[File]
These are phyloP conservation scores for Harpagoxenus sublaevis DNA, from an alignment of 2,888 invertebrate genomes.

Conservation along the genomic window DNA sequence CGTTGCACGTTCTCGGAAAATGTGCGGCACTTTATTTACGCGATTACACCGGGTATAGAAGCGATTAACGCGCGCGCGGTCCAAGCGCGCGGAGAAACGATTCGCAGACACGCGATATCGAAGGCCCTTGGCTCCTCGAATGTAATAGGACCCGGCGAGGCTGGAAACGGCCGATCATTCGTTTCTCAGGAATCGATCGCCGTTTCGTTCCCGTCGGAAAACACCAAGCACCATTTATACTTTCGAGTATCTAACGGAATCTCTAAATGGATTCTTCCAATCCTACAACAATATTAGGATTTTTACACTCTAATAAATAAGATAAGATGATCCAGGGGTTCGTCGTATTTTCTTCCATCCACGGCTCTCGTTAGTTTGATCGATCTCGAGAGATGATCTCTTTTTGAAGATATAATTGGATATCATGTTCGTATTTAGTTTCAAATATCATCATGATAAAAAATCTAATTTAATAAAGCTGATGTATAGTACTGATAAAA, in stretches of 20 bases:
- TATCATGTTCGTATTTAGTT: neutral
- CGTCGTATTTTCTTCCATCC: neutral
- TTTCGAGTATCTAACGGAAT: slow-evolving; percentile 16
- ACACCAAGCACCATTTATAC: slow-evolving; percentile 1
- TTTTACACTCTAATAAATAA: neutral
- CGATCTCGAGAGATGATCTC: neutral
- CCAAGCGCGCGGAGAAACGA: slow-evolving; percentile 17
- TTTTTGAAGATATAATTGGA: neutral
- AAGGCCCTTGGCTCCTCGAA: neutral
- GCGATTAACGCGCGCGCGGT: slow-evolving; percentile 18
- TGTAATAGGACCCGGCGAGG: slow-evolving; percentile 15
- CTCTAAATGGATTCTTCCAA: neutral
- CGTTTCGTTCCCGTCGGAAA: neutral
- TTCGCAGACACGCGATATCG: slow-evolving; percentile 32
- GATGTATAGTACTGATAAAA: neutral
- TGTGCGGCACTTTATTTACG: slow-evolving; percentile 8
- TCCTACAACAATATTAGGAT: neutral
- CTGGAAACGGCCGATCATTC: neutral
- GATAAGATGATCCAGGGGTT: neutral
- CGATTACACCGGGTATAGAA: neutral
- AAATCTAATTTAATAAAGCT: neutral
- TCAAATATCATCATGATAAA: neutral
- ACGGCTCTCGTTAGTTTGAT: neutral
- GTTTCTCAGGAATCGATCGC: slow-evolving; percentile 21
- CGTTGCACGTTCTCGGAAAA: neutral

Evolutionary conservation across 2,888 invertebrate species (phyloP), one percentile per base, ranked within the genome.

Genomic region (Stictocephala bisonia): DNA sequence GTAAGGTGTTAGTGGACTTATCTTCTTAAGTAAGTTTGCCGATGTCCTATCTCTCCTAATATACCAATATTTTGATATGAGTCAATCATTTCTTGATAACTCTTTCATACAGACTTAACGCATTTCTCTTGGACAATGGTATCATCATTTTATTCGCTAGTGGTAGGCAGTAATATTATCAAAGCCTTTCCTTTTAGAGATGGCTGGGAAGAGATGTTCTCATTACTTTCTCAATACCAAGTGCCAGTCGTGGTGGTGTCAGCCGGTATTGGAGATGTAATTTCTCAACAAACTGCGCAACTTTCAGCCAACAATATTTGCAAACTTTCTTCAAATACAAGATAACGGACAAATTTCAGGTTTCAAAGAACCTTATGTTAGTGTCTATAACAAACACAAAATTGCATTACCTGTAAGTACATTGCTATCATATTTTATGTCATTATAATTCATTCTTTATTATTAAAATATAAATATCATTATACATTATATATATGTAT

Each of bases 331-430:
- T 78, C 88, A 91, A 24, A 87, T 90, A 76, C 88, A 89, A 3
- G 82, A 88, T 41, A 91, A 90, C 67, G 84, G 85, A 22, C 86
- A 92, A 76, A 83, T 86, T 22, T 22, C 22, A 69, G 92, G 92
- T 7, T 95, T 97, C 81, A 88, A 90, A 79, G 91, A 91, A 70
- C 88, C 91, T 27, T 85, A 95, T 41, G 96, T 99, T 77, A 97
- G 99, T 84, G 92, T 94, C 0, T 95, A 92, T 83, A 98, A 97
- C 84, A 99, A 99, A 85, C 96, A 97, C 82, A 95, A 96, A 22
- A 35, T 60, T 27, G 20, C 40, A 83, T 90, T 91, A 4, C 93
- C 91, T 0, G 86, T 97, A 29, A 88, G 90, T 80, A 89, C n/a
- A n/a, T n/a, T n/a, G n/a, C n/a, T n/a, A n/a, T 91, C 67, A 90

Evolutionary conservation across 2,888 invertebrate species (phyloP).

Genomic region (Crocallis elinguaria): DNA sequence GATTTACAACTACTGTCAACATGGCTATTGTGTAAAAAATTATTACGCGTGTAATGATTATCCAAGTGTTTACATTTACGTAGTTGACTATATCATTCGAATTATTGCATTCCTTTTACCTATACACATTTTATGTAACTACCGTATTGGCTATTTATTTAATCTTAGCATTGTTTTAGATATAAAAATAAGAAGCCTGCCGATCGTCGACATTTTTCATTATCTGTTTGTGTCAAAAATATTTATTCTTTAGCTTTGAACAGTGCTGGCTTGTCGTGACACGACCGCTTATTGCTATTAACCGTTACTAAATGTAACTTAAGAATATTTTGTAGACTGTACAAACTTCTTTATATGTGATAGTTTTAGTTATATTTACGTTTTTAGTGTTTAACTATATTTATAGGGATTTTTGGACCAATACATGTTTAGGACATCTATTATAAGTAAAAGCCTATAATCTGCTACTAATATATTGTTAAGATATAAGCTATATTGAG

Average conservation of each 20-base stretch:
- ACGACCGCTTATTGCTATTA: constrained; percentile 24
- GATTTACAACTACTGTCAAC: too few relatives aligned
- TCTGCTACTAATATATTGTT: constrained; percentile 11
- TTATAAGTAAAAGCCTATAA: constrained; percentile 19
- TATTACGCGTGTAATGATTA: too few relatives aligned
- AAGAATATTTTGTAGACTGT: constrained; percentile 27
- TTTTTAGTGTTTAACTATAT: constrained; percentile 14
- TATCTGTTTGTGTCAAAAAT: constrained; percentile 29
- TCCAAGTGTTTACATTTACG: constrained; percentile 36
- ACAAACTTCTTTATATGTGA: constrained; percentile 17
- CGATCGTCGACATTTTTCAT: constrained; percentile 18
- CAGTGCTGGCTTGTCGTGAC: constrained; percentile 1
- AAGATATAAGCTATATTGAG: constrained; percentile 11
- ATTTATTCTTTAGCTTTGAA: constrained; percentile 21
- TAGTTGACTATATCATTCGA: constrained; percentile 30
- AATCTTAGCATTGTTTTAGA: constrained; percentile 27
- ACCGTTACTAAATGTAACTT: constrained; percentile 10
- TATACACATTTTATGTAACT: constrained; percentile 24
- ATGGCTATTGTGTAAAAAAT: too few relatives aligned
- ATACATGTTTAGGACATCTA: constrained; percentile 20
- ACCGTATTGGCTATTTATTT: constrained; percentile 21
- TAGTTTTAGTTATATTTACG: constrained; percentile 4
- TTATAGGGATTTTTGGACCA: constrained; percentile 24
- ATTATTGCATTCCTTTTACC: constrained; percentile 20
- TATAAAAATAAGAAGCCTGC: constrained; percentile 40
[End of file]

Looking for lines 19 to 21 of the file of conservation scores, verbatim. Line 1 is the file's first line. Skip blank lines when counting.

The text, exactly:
- TCCTACAACAATATTAGGAT: neutral
- CTGGAAACGGCCGATCATTC: neutral
- GATAAGATGATCCAGGGGTT: neutral